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James G. Blaine’s Body Guard

From the autobiographical notes of Captain Charles Albertson regarding his career in the New York City Police Department and his travels and adventures during retirement beginning in January 1905.


Late in October [1884], the year Mr. Blaine was candidate for the Presidency, I accompanied Captain Williams with a squad of men from the 30th Street Station down to the Fifth Avenue Hotel to control the crowd as Mr. Blaine was to return from h is western trip and finish the campaign in the City before going home to vote. It was late in the evening and I was stationed at the 23rd Street entrance. While waiting a cab drove up and Ben Butler, who was also a candidate for the Presidency, got out and entered the hotel having room [number] one which was next to the entrance. He was evidently expected as there was a waiter in charge and the door remained open the few minutes he was there. The first order was a bottle of champagne which was hurriedly brought, but after the cork was drawn the waiter in his haste broke the glass and while he was gone for another, Mr. Butler placed the bottle to his lips and did not let go until it was empty. It was a very warm night.

Mr. Blaine with his party soon arrived and upon our return to the station, Captain Williams ordered me to go home and report at 8 A.M. in citizens’ dress to be Mr. Blaine’s body guard while he remained. His rooms were 81 and 83, two flights up in the Fifth Avenue Hotel. The rooms were on the 23rd Street and 5th Avenue corner. I remained here for several days and the word “busy” only half expresses or describes my job. No one could see Mr. Blaine without being looked over by his son Walker, Mrs. Blaine and myself, and if there was anything suspicious, I felt of their pockets from the outside to find out whether they had any weapons. I never knew there were so many cranks on so many subjects on earth. An old lady from Brooklyn caused me more trouble than any other. I was compelled to escort her out more than a dozen times. the hotel detective informed me that she had been a nuisance for years.  When a President or Presidential Candidate appeared she got busy. She was very wealthy and was able to get by all the guards.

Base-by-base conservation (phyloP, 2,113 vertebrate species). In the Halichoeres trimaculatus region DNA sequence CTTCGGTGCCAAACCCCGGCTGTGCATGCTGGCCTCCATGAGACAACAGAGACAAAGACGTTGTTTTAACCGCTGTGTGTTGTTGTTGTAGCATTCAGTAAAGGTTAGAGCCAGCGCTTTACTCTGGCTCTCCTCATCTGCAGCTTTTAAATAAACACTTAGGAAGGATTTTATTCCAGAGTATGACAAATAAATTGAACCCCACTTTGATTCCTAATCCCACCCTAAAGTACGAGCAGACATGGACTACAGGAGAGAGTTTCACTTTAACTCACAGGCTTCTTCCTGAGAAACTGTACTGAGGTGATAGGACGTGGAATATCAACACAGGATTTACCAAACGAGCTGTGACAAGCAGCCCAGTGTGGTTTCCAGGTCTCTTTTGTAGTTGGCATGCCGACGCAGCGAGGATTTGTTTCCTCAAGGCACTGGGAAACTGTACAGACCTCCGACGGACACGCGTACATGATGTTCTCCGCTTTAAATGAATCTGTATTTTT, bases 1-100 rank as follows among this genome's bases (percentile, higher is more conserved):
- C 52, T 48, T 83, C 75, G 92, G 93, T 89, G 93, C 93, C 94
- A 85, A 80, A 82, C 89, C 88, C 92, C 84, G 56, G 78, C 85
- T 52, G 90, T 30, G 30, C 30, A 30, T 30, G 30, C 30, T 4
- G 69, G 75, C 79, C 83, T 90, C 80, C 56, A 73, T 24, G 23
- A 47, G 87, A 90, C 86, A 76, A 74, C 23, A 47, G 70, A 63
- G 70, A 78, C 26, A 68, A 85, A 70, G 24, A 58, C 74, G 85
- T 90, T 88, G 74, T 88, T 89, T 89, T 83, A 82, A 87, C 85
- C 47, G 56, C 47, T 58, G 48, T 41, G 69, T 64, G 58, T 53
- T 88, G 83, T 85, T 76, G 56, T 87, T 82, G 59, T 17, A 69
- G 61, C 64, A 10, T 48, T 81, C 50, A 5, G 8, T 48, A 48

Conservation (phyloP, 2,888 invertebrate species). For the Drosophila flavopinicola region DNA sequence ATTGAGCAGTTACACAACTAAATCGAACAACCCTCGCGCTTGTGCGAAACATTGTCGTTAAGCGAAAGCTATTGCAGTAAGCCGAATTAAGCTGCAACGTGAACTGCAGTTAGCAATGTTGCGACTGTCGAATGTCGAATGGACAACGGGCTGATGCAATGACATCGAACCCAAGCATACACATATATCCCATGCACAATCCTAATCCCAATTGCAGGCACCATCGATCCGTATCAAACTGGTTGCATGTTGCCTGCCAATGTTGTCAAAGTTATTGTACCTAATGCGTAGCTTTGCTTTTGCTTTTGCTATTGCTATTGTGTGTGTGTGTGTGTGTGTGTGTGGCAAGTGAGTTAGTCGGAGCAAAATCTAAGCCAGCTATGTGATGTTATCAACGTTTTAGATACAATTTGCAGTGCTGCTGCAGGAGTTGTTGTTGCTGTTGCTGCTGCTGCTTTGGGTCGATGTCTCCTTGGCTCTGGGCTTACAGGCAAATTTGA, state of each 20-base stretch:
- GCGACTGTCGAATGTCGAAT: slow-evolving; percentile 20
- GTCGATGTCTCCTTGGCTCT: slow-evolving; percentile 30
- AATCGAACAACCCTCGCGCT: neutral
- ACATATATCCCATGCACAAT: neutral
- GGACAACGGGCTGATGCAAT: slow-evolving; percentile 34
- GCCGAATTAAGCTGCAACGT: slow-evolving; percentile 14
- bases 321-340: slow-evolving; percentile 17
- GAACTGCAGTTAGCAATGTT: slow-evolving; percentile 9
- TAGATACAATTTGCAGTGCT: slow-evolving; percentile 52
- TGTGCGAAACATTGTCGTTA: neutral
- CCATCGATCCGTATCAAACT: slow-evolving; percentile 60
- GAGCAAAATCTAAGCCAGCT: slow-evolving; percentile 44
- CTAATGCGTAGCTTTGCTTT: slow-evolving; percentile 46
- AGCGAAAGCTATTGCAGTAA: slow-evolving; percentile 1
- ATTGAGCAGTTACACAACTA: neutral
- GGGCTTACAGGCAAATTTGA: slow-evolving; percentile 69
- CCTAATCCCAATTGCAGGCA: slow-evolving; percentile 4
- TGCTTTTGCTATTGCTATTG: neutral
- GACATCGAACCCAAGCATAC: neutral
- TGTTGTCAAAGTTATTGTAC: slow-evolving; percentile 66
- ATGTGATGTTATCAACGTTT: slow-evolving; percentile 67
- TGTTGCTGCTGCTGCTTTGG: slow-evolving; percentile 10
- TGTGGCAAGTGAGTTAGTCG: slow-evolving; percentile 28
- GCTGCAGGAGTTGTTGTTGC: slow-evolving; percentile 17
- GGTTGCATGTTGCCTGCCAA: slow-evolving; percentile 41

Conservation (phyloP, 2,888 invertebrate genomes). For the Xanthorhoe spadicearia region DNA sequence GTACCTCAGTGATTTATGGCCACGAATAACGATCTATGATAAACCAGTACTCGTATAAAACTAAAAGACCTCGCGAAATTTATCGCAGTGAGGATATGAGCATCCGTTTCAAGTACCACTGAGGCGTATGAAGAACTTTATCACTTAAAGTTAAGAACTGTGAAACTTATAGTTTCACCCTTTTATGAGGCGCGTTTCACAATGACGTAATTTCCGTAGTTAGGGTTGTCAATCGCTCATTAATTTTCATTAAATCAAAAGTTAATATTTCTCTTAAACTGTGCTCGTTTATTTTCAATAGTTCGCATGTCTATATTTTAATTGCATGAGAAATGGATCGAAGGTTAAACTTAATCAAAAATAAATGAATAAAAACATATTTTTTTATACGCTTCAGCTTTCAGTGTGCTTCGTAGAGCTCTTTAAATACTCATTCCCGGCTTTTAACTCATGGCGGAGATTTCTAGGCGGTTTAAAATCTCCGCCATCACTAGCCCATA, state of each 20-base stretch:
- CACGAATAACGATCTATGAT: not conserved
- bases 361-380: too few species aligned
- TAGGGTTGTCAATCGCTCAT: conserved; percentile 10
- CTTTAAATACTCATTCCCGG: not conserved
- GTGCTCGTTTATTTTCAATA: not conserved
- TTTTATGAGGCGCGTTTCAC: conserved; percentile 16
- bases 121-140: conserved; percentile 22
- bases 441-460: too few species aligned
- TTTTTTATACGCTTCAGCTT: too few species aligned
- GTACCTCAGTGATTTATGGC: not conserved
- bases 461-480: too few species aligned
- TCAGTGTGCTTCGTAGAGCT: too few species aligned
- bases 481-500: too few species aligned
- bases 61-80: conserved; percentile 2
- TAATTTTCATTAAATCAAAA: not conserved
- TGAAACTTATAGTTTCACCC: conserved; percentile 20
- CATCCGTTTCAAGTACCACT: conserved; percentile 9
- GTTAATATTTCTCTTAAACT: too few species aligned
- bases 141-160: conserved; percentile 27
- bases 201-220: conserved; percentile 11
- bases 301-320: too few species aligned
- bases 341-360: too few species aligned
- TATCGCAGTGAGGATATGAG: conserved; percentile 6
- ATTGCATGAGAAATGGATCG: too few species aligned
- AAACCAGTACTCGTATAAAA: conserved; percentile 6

One morning about ten, Mr. Blaine informed me that he had an appointment with a delegation of ministers who were to meet in the main parlor and if they were there, to escort them up as he was ready. When I arrived at the parlor there were far too many present to be received in Mr. Blaine’s rooms and I so reported. It was finally decided the Mr. Blaine should go down to where they were on the floor below. Walker on one side of his father and I on the other. The crowd was so great that Mr. Blaine did not get below the fourth or fifth step from the bottom of the broad stairway and from this place the speaking was done – the ministers standing one or two steps lower than Mr. Blaine. It was there that Minister Burchard made his fatal remark, “Rum, Romanism and Rebellion,” which it is alleged caused Mr. Blaine’s defeat. This may have been one of the many contributing causes, the most of which he supplied himself. He was naturally lacking in diplomacy. Apparently he could not help it. No magnetism whatever. A dignity that was repelling and he was a disappointment to many. Mrs. Blaine was the better man of the two although she was very autocratical instead of diplomatic. One forenoon among the many calling, a man about forty years of age gave me his card stating that he had an appointment. I gave his card to Mr. Blaine and he said very abruptly, “Show him in. I want to see that gentleman.” They were not in conversation two minutes before both were angry and the visitor left very much vexed. Soon after, Walker came in and I called his attention to the matter as I felt that a mistake had been made and so there had, for Mr. Blaine had mistaken him for another. Even so, it was not a good time to settle differences. The man was the leader of a labor organization in a large piano factory on Long Island in Senator Alf Dagget’s district. He was sent for in haste but they were evidently unable to heal the wound as Mr. Blaine’s vote in that district was very light. This alone helped to make one thousand votes that were lacking.

Joe Manley the Postmaster of Augusta, Maine was with us several days and a charming man. I believe he was Mr. Blaine’s political creator. I also met many of the political highlights of the Republican party at that time and I was some what disappointed for when placed where I could observe them closely, found they were only common mortals and very human.

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